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Follow-up Schedule for Patients Who Have Been Treated for: Colon Cancer

This information will help guide you through your long-term follow-up care after your treatment. 

Your schedule of visits and follow-up tests will depend on your diagnosis. Your doctor and surgeon will determine this plan.These visits are an important part of your care. They let you and your doctor discuss any new findings or symptoms. They also help increase the chance of finding any sign of the cancer returning. You should also have regular visits with your local doctor. He or she will manage the healthcare needs that are not part of your cancer treatment.

Follow-up Visits

You will have a physical exam and assessment at each of these visits. Your doctor will also decide if you need a blood test or any other tests. These visits may occur more often in the first few years after your treatment. The number of visits will decrease over time.

Follow-up visit schedule

Years After Surgery

Frequency of Visits

1 to 2

Every 3 to 6 months

3 to 5

Every 6 months

After 5

Once a year

Please ask your doctor or nurse if you have to do any bowel preparation before your visits. The bowel preparation will clear waste from your colon and rectum for the exam. Your nurse can give you instructions on how to do the bowel preparation, if you need it.

The tests at your visits may include:

Colonoscopy

The lower part of your colon may be examined during each visit. Still, you should also have a full colonoscopy. You can have this done with a local gastroenterologist or at MSKCC. Your colonoscopy schedule is:

Flexible sigmoidoscopy

Your doctor may examine your rectum and lower colon with a colonoscope. It is used to check for polyps (abnormal growth of tissue), other cancers, or anything abnormal.

Carcinoembryonic antigen (CEA) test

A CEA test is a blood test. High levels of CEA in your blood can mean that a cancer has returned or spread to other parts of your body. The normal range of CEA blood levels varies from lab to lab. Because of this, try to have all of your CEA tests done at the same lab. CEA tests are not used as a screening or diagnostic test. They are usually not enough to diagnose or rule out colorectal cancer.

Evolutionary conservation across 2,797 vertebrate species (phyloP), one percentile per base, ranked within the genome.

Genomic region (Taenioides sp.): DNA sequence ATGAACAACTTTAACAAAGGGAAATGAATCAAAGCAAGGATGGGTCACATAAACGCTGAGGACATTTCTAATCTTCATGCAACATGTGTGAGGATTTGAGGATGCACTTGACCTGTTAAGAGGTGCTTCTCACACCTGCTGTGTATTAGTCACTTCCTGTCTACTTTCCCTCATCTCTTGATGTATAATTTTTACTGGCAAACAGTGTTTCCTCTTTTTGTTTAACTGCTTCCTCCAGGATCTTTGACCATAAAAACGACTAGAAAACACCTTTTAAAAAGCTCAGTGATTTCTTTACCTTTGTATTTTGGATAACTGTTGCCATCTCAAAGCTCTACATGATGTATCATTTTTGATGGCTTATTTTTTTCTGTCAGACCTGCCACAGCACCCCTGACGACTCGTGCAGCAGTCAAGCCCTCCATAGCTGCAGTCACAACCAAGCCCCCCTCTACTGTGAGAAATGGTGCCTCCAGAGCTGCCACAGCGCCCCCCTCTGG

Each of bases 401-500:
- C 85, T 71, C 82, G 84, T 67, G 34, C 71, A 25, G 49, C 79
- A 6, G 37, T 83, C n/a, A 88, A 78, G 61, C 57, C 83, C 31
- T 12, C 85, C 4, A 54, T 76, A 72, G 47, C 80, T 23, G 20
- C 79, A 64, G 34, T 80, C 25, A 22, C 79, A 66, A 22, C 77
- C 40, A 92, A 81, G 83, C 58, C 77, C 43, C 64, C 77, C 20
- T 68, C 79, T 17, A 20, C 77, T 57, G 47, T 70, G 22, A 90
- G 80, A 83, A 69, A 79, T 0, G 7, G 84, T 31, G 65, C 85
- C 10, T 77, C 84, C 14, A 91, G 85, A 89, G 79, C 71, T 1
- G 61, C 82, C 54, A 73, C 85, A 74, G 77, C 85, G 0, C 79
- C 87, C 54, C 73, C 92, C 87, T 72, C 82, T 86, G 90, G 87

Additional tests

Your doctor may request additional tests during your follow-up visits. These tests are based on your examinations and on any concerns that you may have. These are described below:

Name of Test

Frequency

   
   
   
   
   

The Colorectal Cancer Survivorship Program

MSKCC offers survivorship programs for patients who have completed cancer treatment. A few years after your surgery, you can join the Colorectal Cancer Survivorship Program. Your doctor will decide when you are ready to move into survivorship care.

This program will help you recover from the physical and emotional effects of cancer and your treatment. You will receive your care from a nurse practitioner (NP) who is an expert in the care of cancer survivors. He or she is a member of your colorectal cancer team and works closely with the doctors and nurses who treated you. Your NP will recommend cancer screenings for you and discuss ways to prevent new health problems.